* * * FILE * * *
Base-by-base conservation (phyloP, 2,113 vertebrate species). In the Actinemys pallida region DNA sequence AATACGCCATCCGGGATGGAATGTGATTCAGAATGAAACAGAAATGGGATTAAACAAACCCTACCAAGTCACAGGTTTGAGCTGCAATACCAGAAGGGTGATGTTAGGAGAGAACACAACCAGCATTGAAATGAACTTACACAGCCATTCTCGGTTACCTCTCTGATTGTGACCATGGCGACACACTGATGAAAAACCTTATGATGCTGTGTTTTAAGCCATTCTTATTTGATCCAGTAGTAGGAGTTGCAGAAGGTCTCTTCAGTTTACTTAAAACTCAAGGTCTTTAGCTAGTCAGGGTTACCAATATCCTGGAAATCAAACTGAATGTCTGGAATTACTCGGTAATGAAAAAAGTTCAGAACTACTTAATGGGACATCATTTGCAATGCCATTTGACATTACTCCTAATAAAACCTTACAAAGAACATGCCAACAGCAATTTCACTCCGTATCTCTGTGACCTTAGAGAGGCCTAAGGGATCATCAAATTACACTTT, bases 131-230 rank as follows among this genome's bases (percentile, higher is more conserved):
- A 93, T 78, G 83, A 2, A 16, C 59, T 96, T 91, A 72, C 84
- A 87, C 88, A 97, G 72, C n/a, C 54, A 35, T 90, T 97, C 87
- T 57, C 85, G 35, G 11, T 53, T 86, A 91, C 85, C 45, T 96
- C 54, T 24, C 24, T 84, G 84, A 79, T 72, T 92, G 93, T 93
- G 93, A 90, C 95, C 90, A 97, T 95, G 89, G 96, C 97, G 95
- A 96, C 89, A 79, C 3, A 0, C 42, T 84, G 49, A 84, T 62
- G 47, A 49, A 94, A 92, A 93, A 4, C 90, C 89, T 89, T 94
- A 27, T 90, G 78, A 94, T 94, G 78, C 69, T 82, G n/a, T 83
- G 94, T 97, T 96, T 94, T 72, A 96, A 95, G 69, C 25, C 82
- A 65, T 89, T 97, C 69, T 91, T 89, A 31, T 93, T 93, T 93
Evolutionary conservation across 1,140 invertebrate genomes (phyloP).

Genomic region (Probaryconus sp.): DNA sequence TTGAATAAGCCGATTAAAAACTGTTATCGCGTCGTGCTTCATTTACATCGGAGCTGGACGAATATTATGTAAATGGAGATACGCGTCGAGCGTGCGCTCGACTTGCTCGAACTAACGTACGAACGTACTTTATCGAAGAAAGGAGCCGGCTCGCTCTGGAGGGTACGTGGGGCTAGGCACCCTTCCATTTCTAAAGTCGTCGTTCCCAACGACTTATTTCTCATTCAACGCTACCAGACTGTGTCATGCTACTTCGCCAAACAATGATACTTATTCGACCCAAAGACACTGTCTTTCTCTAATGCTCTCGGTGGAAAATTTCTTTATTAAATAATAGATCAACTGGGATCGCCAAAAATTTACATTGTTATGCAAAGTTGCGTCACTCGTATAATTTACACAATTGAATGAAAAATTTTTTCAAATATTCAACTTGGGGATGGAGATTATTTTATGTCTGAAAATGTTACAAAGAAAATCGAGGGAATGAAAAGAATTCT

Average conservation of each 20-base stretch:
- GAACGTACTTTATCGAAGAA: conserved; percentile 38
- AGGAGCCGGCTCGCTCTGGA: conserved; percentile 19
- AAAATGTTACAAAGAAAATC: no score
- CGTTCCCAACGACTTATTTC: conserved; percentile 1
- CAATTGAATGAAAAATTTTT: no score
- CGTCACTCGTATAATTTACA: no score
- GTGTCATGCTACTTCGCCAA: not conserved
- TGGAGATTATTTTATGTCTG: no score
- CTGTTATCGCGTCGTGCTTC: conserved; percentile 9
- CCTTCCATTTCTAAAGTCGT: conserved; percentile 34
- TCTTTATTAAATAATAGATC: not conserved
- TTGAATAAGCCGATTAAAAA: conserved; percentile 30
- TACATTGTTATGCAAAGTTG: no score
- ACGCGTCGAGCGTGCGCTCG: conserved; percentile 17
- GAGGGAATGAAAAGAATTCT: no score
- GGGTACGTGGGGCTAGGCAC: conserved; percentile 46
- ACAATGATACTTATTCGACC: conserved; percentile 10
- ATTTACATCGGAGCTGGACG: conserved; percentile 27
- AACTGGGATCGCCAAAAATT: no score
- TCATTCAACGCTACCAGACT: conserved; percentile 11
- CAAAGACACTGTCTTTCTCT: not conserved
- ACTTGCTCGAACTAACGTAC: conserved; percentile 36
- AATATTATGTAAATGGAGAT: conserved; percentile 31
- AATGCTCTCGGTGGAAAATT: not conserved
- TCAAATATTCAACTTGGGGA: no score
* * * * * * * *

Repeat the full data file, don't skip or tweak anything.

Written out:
Base-by-base conservation (phyloP, 2,113 vertebrate species). In the Actinemys pallida region DNA sequence AATACGCCATCCGGGATGGAATGTGATTCAGAATGAAACAGAAATGGGATTAAACAAACCCTACCAAGTCACAGGTTTGAGCTGCAATACCAGAAGGGTGATGTTAGGAGAGAACACAACCAGCATTGAAATGAACTTACACAGCCATTCTCGGTTACCTCTCTGATTGTGACCATGGCGACACACTGATGAAAAACCTTATGATGCTGTGTTTTAAGCCATTCTTATTTGATCCAGTAGTAGGAGTTGCAGAAGGTCTCTTCAGTTTACTTAAAACTCAAGGTCTTTAGCTAGTCAGGGTTACCAATATCCTGGAAATCAAACTGAATGTCTGGAATTACTCGGTAATGAAAAAAGTTCAGAACTACTTAATGGGACATCATTTGCAATGCCATTTGACATTACTCCTAATAAAACCTTACAAAGAACATGCCAACAGCAATTTCACTCCGTATCTCTGTGACCTTAGAGAGGCCTAAGGGATCATCAAATTACACTTT, bases 131-230 rank as follows among this genome's bases (percentile, higher is more conserved):
- A 93, T 78, G 83, A 2, A 16, C 59, T 96, T 91, A 72, C 84
- A 87, C 88, A 97, G 72, C n/a, C 54, A 35, T 90, T 97, C 87
- T 57, C 85, G 35, G 11, T 53, T 86, A 91, C 85, C 45, T 96
- C 54, T 24, C 24, T 84, G 84, A 79, T 72, T 92, G 93, T 93
- G 93, A 90, C 95, C 90, A 97, T 95, G 89, G 96, C 97, G 95
- A 96, C 89, A 79, C 3, A 0, C 42, T 84, G 49, A 84, T 62
- G 47, A 49, A 94, A 92, A 93, A 4, C 90, C 89, T 89, T 94
- A 27, T 90, G 78, A 94, T 94, G 78, C 69, T 82, G n/a, T 83
- G 94, T 97, T 96, T 94, T 72, A 96, A 95, G 69, C 25, C 82
- A 65, T 89, T 97, C 69, T 91, T 89, A 31, T 93, T 93, T 93
Evolutionary conservation across 1,140 invertebrate genomes (phyloP).

Genomic region (Probaryconus sp.): DNA sequence TTGAATAAGCCGATTAAAAACTGTTATCGCGTCGTGCTTCATTTACATCGGAGCTGGACGAATATTATGTAAATGGAGATACGCGTCGAGCGTGCGCTCGACTTGCTCGAACTAACGTACGAACGTACTTTATCGAAGAAAGGAGCCGGCTCGCTCTGGAGGGTACGTGGGGCTAGGCACCCTTCCATTTCTAAAGTCGTCGTTCCCAACGACTTATTTCTCATTCAACGCTACCAGACTGTGTCATGCTACTTCGCCAAACAATGATACTTATTCGACCCAAAGACACTGTCTTTCTCTAATGCTCTCGGTGGAAAATTTCTTTATTAAATAATAGATCAACTGGGATCGCCAAAAATTTACATTGTTATGCAAAGTTGCGTCACTCGTATAATTTACACAATTGAATGAAAAATTTTTTCAAATATTCAACTTGGGGATGGAGATTATTTTATGTCTGAAAATGTTACAAAGAAAATCGAGGGAATGAAAAGAATTCT

Average conservation of each 20-base stretch:
- GAACGTACTTTATCGAAGAA: conserved; percentile 38
- AGGAGCCGGCTCGCTCTGGA: conserved; percentile 19
- AAAATGTTACAAAGAAAATC: no score
- CGTTCCCAACGACTTATTTC: conserved; percentile 1
- CAATTGAATGAAAAATTTTT: no score
- CGTCACTCGTATAATTTACA: no score
- GTGTCATGCTACTTCGCCAA: not conserved
- TGGAGATTATTTTATGTCTG: no score
- CTGTTATCGCGTCGTGCTTC: conserved; percentile 9
- CCTTCCATTTCTAAAGTCGT: conserved; percentile 34
- TCTTTATTAAATAATAGATC: not conserved
- TTGAATAAGCCGATTAAAAA: conserved; percentile 30
- TACATTGTTATGCAAAGTTG: no score
- ACGCGTCGAGCGTGCGCTCG: conserved; percentile 17
- GAGGGAATGAAAAGAATTCT: no score
- GGGTACGTGGGGCTAGGCAC: conserved; percentile 46
- ACAATGATACTTATTCGACC: conserved; percentile 10
- ATTTACATCGGAGCTGGACG: conserved; percentile 27
- AACTGGGATCGCCAAAAATT: no score
- TCATTCAACGCTACCAGACT: conserved; percentile 11
- CAAAGACACTGTCTTTCTCT: not conserved
- ACTTGCTCGAACTAACGTAC: conserved; percentile 36
- AATATTATGTAAATGGAGAT: conserved; percentile 31
- AATGCTCTCGGTGGAAAATT: not conserved
- TCAAATATTCAACTTGGGGA: no score